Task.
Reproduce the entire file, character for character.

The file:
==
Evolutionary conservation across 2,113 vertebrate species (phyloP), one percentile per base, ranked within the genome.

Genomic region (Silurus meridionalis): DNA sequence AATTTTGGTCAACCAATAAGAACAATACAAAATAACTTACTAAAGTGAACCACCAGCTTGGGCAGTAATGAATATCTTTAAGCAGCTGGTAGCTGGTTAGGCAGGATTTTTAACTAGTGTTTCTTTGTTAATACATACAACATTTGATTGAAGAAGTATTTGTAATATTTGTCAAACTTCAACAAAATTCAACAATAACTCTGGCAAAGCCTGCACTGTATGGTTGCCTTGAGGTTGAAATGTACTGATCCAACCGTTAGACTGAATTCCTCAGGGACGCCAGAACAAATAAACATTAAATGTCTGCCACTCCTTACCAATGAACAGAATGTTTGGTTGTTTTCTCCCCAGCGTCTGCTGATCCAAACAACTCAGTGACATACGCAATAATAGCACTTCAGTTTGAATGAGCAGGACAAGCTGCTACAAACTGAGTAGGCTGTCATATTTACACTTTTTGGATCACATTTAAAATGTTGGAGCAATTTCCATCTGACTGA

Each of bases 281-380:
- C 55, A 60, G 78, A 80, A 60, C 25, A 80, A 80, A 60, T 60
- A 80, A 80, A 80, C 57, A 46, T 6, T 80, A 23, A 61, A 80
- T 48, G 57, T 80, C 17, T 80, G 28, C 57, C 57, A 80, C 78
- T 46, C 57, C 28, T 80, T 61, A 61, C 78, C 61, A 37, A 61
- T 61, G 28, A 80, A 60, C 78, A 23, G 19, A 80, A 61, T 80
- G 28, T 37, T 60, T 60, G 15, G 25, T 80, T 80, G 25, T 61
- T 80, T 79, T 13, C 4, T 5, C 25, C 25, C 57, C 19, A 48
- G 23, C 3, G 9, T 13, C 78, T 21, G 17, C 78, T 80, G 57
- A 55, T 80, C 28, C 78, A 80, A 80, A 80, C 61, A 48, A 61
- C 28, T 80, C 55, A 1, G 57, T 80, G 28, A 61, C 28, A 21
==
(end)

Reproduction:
Evolutionary conservation across 2,113 vertebrate species (phyloP), one percentile per base, ranked within the genome.

Genomic region (Silurus meridionalis): DNA sequence AATTTTGGTCAACCAATAAGAACAATACAAAATAACTTACTAAAGTGAACCACCAGCTTGGGCAGTAATGAATATCTTTAAGCAGCTGGTAGCTGGTTAGGCAGGATTTTTAACTAGTGTTTCTTTGTTAATACATACAACATTTGATTGAAGAAGTATTTGTAATATTTGTCAAACTTCAACAAAATTCAACAATAACTCTGGCAAAGCCTGCACTGTATGGTTGCCTTGAGGTTGAAATGTACTGATCCAACCGTTAGACTGAATTCCTCAGGGACGCCAGAACAAATAAACATTAAATGTCTGCCACTCCTTACCAATGAACAGAATGTTTGGTTGTTTTCTCCCCAGCGTCTGCTGATCCAAACAACTCAGTGACATACGCAATAATAGCACTTCAGTTTGAATGAGCAGGACAAGCTGCTACAAACTGAGTAGGCTGTCATATTTACACTTTTTGGATCACATTTAAAATGTTGGAGCAATTTCCATCTGACTGA

Each of bases 281-380:
- C 55, A 60, G 78, A 80, A 60, C 25, A 80, A 80, A 60, T 60
- A 80, A 80, A 80, C 57, A 46, T 6, T 80, A 23, A 61, A 80
- T 48, G 57, T 80, C 17, T 80, G 28, C 57, C 57, A 80, C 78
- T 46, C 57, C 28, T 80, T 61, A 61, C 78, C 61, A 37, A 61
- T 61, G 28, A 80, A 60, C 78, A 23, G 19, A 80, A 61, T 80
- G 28, T 37, T 60, T 60, G 15, G 25, T 80, T 80, G 25, T 61
- T 80, T 79, T 13, C 4, T 5, C 25, C 25, C 57, C 19, A 48
- G 23, C 3, G 9, T 13, C 78, T 21, G 17, C 78, T 80, G 57
- A 55, T 80, C 28, C 78, A 80, A 80, A 80, C 61, A 48, A 61
- C 28, T 80, C 55, A 1, G 57, T 80, G 28, A 61, C 28, A 21